Fender resurrects the Kurt Cobain Jag-Stang

Fender's newly relaunched Kurt Cobain Jag-Stang guitar
(Image credit: Fender)

Having first teased the electric guitar earlier this summer, Fender has launched its Kurt Cobain signature Jag-Stang reissue.

Re-released to mark the 30th anniversary of Nirvana's landmark Nevermind album, the Jag-Stang dates back to 1993, when Cobain began sketching out his ideal Fender signature guitar in his journals. Combining elements of Jaguar and Mustang models, the 2021 Jag-Stang is, of course, available in left- and right-hand versions, and is faithful to Cobain's original vision for the instrument.

The Jag-Stang rocks an alder body and a maple, slim C-shaped neck boasting a 24” short scale length rosewood fingerboard with a 7.25” radius and white pearloid dot inlays.

Electronics come in the form of a custom 'bucker in the bridge and single-coil in the neck, controlled by individual volume and tone knobs and a pair of Mustang slider switches that can dial in four unique settings for greater tonal versatility.

A six-saddle, vintage-style Mustang bridge with tremolo, vintage-style tuners, and four-ply aged white pearloid pickguard, meanwhile, round out the hardware.

The 2021 Fender Kurt Cobain Jag-Stang is available now – in Fiesta Red and Sonic Blue finishes and with a deluxe gig bag included – for $1,249.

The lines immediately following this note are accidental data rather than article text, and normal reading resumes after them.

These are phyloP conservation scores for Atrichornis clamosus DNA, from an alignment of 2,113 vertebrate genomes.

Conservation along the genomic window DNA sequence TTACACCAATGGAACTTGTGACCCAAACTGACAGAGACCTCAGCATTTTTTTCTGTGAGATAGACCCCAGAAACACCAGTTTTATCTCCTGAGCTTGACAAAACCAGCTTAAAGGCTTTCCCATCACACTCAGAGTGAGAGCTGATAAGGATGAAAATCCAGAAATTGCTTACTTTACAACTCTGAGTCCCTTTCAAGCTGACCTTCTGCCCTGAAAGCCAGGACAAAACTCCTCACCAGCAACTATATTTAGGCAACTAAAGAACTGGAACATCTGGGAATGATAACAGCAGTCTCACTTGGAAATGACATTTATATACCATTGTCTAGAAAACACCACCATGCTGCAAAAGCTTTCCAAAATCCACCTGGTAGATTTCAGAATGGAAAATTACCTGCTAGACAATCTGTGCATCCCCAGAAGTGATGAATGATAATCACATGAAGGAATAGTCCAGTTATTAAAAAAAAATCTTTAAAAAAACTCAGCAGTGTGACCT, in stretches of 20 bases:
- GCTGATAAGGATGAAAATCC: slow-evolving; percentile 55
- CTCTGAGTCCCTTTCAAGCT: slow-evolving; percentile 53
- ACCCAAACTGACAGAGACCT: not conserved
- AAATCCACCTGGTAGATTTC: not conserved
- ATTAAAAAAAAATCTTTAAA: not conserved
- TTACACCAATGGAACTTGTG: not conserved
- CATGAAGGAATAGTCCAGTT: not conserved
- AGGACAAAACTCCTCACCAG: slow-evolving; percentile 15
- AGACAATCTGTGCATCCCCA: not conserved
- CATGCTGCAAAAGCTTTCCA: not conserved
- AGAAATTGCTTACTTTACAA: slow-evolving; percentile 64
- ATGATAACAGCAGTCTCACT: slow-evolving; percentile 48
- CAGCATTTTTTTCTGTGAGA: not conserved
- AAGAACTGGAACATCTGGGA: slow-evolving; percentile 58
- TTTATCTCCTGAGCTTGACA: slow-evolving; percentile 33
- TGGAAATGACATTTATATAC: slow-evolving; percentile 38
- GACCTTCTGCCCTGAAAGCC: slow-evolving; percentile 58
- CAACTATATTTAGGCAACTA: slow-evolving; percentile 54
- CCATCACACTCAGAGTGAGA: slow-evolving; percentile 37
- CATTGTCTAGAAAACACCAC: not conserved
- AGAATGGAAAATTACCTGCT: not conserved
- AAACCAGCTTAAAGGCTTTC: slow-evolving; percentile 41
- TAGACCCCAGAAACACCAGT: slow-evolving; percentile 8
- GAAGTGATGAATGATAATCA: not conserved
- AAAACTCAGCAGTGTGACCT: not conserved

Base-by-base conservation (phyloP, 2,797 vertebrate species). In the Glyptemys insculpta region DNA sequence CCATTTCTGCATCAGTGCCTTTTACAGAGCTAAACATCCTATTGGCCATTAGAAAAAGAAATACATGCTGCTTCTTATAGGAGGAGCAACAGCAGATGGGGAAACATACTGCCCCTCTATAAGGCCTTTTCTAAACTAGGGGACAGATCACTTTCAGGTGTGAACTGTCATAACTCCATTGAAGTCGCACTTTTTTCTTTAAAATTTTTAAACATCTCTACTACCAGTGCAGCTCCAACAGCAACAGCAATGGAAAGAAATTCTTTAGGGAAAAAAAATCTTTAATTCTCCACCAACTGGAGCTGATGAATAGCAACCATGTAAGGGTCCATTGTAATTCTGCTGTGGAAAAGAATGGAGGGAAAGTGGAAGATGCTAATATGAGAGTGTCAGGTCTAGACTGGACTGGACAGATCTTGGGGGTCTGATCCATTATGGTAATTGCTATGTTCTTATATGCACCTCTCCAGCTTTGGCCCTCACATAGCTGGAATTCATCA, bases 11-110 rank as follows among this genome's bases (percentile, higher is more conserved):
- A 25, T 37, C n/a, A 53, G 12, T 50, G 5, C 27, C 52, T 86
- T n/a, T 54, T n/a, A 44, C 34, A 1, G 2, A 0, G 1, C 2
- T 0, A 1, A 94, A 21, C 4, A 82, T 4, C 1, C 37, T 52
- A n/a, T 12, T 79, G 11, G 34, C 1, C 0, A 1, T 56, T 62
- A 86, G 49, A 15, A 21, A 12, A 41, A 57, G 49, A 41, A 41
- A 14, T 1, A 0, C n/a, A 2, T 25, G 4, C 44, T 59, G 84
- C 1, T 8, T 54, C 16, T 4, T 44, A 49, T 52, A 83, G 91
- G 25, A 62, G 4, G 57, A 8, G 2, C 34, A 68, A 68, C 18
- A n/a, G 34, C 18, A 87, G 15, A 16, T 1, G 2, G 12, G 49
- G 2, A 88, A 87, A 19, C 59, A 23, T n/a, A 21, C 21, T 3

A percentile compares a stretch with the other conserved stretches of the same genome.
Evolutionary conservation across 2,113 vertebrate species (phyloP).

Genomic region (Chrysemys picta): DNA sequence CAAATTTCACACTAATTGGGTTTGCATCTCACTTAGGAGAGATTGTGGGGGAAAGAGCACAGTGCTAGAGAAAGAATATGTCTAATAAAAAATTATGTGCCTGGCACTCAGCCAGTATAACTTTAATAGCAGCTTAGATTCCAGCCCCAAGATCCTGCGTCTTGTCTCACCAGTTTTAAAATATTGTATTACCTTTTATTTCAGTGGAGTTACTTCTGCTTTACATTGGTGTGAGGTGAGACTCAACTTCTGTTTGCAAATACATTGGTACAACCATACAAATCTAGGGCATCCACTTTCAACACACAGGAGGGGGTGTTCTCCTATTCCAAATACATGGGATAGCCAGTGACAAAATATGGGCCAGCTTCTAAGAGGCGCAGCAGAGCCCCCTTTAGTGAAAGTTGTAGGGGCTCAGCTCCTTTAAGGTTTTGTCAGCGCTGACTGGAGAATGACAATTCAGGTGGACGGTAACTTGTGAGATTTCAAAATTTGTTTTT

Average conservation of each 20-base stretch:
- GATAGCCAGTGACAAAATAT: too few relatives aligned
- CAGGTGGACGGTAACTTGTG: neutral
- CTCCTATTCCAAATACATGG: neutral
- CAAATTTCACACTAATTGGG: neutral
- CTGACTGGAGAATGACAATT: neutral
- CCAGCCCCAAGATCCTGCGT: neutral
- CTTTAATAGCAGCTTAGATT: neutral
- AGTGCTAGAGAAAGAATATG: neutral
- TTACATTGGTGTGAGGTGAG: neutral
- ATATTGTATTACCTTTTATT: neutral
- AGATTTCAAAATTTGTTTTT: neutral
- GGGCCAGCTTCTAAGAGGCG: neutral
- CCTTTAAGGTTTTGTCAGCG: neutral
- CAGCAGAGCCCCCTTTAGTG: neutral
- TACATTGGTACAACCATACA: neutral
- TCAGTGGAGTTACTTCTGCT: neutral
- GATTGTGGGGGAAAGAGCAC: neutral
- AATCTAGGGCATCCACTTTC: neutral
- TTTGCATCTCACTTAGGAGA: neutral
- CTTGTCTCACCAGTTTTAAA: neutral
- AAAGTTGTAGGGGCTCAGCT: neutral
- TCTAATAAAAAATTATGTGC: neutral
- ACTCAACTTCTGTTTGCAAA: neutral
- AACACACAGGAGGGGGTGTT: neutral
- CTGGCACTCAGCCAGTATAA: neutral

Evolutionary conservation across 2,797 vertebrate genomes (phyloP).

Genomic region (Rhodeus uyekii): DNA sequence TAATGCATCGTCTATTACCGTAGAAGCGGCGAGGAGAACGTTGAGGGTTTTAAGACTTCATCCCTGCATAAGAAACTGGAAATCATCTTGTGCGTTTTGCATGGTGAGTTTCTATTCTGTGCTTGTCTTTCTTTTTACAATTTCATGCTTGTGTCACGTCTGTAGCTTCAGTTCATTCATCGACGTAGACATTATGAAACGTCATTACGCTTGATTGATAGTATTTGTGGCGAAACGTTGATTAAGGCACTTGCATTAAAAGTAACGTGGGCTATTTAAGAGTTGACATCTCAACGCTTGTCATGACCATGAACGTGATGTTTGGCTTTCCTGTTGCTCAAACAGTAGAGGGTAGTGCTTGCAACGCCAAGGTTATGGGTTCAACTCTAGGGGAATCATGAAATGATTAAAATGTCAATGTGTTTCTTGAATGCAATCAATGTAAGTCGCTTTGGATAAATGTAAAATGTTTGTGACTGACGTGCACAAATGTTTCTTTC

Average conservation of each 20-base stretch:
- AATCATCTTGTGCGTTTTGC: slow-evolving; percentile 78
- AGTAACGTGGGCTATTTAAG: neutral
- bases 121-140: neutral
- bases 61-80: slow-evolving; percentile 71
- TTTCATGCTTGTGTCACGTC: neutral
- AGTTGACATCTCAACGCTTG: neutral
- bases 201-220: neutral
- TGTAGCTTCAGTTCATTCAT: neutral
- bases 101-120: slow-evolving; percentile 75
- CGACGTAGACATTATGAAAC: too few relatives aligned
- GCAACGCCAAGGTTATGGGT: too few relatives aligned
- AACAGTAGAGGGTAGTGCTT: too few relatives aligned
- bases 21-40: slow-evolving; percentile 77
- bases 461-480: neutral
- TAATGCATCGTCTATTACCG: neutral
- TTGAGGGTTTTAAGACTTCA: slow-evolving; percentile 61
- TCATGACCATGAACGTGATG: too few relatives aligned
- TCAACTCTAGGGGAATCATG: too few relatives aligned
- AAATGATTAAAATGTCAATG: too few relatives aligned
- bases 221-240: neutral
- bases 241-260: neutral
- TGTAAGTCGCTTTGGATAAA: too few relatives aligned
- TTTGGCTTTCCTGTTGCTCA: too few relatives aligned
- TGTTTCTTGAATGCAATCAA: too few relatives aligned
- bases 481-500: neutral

For more info on the guitar, head on over to Fender (opens in new tab).

Thank you for reading 5 articles this month*

Join now for unlimited access

US pricing $3.99 per month or $39.00 per year

UK pricing £2.99 per month or £29.00 per year 

Europe pricing €3.49 per month or €34.00 per year

*Read 5 free articles per month without a subscription

Join now for unlimited access

Prices from £2.99/$3.99/€3.49

Jackson is an Associate Editor at GuitarWorld.com. He’s been writing and editing stories about new gear, technique and guitar-driven music both old and new since 2014, and has also written extensively on the same topics for Guitar Player (opens in new tab). Elsewhere, his album reviews and essays have appeared in Louder (opens in new tab) and Unrecorded (opens in new tab). Though open to music of all kinds, his greatest love has always been indie, and everything that falls under its massive umbrella. To that end, you can find him on Twitter crowing about whatever great new guitar band you need to drop everything to hear right now.